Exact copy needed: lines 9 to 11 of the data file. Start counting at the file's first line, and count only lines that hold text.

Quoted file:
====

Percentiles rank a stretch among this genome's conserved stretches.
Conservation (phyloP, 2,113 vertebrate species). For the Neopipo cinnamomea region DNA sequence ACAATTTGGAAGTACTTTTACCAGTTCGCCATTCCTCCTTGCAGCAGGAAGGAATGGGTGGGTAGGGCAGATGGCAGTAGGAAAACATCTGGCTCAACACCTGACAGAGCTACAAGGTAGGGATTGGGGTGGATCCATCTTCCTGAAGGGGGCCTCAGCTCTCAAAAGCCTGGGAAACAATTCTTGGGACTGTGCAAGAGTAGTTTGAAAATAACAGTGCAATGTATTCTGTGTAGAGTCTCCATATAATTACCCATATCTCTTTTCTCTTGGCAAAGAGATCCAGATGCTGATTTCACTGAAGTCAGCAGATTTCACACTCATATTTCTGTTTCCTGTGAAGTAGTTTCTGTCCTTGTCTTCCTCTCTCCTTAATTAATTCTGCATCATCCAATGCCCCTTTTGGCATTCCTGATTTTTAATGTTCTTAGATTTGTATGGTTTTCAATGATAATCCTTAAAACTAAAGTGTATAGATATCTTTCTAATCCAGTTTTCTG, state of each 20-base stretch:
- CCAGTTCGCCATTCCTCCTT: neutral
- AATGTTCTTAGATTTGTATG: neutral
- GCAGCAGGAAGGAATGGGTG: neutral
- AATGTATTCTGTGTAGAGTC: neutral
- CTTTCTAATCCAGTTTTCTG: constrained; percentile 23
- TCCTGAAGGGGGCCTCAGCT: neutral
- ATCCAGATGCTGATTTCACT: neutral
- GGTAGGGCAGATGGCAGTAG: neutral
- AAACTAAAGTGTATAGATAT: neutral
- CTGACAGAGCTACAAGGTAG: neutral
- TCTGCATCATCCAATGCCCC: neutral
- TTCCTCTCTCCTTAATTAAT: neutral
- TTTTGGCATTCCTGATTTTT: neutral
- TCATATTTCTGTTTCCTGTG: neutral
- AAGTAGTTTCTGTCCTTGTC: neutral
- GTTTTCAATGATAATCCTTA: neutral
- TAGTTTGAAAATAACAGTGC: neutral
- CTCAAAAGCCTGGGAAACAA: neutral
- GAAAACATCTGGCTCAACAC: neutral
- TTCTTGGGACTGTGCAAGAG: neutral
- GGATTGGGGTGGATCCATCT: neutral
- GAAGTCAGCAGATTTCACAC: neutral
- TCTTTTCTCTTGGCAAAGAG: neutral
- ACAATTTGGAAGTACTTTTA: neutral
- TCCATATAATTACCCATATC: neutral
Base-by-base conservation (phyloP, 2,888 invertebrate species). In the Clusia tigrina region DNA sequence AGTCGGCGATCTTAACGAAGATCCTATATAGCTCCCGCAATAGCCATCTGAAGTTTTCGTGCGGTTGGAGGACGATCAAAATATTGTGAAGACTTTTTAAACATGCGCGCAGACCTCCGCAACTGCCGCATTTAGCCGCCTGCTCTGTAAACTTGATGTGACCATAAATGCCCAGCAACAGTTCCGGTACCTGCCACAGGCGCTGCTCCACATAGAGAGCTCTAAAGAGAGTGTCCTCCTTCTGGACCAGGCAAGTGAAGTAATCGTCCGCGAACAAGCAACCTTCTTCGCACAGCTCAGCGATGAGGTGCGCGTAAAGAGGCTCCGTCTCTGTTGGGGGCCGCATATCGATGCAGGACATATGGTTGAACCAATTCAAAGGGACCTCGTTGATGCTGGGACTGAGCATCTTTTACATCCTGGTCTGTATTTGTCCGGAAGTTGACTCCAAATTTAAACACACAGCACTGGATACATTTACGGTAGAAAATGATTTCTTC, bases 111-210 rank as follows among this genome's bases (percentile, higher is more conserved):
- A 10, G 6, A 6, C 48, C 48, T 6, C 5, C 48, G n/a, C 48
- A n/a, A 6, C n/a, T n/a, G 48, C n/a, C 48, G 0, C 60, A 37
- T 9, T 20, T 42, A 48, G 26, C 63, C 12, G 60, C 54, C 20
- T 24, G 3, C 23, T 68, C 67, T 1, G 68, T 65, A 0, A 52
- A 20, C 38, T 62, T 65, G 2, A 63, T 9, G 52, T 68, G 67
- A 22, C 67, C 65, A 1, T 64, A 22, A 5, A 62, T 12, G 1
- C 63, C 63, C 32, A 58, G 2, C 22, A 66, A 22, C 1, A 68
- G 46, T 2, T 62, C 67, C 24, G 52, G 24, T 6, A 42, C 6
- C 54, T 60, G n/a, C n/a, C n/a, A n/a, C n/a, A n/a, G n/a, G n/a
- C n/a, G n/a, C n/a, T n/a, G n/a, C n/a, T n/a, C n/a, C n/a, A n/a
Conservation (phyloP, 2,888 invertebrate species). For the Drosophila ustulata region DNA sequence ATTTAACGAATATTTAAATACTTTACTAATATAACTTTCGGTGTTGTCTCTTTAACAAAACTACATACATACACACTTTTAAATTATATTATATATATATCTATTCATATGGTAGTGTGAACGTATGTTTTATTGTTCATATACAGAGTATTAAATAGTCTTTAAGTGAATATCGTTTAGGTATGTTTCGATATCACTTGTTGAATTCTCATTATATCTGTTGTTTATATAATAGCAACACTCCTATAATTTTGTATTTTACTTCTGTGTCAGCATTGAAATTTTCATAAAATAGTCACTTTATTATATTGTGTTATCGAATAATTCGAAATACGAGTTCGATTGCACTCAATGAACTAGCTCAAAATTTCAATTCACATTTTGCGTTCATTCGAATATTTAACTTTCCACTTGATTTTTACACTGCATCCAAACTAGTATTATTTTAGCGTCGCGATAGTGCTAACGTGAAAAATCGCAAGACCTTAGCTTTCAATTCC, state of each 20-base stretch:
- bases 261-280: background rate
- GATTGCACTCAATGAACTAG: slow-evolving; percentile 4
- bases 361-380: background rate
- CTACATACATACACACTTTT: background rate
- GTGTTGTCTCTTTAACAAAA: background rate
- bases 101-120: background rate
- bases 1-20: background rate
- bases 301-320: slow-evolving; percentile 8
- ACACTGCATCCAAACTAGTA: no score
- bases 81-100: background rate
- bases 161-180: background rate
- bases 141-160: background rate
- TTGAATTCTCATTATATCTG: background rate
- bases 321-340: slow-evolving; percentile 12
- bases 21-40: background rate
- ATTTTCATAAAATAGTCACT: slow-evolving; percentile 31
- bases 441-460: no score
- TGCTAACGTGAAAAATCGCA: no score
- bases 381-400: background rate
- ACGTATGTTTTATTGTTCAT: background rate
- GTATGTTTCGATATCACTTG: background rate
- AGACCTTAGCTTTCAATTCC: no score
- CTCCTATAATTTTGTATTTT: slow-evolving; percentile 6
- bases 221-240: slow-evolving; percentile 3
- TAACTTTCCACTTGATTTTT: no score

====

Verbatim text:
- ATCCAGATGCTGATTTCACT: neutral
- GGTAGGGCAGATGGCAGTAG: neutral
- AAACTAAAGTGTATAGATAT: neutral